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Glamping franchise Wigwam Holidays is glamorising the camping industry

Written by Varsha Saraogi on Wednesday, 06 February 2019. Posted in Interviews

Charles Gulland left accounting to follow his childhood dream of promoting the importance of being close to nature and launched the glamping franchise Wigwam Holidays

Glamping franchise Wigwam Holidays is glamorising the camping industry

Sitting behind a desk in an enclosed office space never interested Charles Gulland. In fact it was what made him realise his true passion – being outdoors. Abandoning his cushy job as an accountant, he fuelled his dream of making people understand the benefit of spending time in the great outdoors and hence Wigwam Holidays, the glamping franchise, was born in 2000. “In the age of an unprecedented choice of being surrounded by technology, depression and anxiety are being recorded at record levels,” he says. “And we believe that you need to break free from that and get outside into nature and just take time to reconnect with yourself. I believe that people are happier outdoors and [I’m] very passionate about it.” 

Gulland has harboured this enthusiasm since childhood but it only manifested after his checkered chartered accountancy career. Looking back, after he left his accountancy career and was searching for “something new and interesting” outside of the finance space, the design of buildings piqued his interest. This resulted in him getting a qualification from a college in Dorset and immediately taking on the role of a designer at the Countryside Commission for Scotland. He worked on developing low-cost lodging for the country’s long-distance footpaths such as on the West Highland Way. Projects like these inspired his career in the camping sector. “I came up with a sustainable wooden building made of timber, which we very quickly started calling a wigwam and that was the first camping pod anywhere at all,” he recalls. And with this, in 1992, he launched his first construction and design company: All Round Buildings.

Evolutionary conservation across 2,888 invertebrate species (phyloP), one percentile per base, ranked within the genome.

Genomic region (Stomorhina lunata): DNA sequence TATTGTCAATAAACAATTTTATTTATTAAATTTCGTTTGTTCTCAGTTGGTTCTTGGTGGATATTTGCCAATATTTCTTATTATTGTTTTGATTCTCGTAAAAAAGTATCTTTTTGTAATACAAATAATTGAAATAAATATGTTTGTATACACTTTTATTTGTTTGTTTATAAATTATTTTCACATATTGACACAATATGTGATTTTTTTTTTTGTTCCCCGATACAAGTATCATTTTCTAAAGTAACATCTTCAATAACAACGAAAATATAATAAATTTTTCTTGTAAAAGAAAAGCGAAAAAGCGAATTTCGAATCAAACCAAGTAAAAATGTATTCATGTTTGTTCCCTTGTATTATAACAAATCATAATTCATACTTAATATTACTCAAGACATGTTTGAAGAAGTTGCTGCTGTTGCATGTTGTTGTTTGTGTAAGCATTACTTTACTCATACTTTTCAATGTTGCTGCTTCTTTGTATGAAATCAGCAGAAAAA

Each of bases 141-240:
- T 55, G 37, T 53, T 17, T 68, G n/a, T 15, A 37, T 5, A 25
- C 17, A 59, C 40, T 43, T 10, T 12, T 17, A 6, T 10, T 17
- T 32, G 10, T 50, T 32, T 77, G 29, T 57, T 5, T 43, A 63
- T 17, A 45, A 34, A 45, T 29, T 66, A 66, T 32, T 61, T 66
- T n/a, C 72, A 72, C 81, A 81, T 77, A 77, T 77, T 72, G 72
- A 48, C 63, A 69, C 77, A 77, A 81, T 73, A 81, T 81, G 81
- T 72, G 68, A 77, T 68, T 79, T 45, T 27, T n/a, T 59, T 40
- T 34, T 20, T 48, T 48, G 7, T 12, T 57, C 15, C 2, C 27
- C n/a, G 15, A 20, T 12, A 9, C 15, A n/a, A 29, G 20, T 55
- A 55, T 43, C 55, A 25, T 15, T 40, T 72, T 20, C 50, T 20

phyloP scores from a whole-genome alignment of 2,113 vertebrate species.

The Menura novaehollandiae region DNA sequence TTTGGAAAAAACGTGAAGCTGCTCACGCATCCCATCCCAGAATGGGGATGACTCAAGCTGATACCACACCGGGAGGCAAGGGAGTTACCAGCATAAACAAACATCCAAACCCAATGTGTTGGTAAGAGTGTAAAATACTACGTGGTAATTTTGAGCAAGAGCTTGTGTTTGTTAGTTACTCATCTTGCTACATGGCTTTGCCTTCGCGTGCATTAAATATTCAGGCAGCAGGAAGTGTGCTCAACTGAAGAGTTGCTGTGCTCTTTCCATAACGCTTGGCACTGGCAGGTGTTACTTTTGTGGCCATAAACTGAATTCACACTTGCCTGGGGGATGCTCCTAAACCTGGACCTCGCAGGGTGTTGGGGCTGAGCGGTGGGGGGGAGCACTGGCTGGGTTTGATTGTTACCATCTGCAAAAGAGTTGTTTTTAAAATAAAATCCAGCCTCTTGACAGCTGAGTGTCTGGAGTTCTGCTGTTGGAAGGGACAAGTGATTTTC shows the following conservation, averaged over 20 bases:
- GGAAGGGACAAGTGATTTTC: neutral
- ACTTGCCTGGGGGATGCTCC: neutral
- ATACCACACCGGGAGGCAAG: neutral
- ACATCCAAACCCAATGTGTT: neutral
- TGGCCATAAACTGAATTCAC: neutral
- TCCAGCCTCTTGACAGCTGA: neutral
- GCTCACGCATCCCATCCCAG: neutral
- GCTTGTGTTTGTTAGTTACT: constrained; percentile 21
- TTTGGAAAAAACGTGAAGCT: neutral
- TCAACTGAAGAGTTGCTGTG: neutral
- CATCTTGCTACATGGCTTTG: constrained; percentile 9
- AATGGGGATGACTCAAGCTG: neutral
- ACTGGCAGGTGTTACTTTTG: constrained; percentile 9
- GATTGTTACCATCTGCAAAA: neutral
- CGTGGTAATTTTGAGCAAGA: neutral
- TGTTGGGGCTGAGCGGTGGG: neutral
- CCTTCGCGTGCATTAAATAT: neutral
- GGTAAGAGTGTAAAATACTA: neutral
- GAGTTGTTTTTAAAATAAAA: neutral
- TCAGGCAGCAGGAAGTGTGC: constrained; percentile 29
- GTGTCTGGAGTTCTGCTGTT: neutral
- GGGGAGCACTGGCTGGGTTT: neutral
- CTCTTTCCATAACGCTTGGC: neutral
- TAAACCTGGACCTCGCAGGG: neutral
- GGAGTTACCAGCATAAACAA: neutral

Around that time, Gulland started working with a business coach who helped him truly understand what his company must be centred on. “It made me really think why I was in business and took me on a journey back to my childhood and that’s where the core purpose came from,” he remembers. “And it was the belief – which I still have – that it’s really important to get outside, light a fire, look at the stars, get the wind blowing through your hair and switch off technology.” This indeed was the seed which grew over time and eventually led to Wigwam Holidays’ launch in 2000. “That’s when I realised that we weren’t just a building company but actually also a holiday company,” he declares.

At the time when Gulland launched the novel concept of glamorous camping, or glamping, there wasn’t anything like it, he claims. “If you went to France there was always this idea that you could go to a campsite and live in tents but not in this country,” Gulland argues. “In Wales, they played around with canvas teepees but there wasn’t anything like glamping. The idea was just being born and we were definitely ten to 15 years ahead of time.” 

Seemingly, a disruptive idea comes with its own set of challenges. But that didn’t stop him from pursuing his ambition. “With me – there was no easy money, no fast start,” Gulland says. To get the company off the ground, the main ingredient he needed was cash. Having won £2,000 through a national Westminster award during the initial days coupled with bank loans later, he funded his enterprise. 

However, Gulland’s aim was to see Wigwam Holidays become a household name for travellers. And that’s when he recognised the power of franchising. For his franchisees, he looked for farmers who owned land and sold his brand to increase his company’s footprint without having to invest additional money. “[Franchising] is all about getting the right people,” he adds. “If there’s one business which is a people’s business – it’s a franchise. If you’ve got a brand that you believe in passionately and if you understand partnership, want a win-win business relationship, then franchising is the best route forward.” Consequentially, he started franchising in 2013.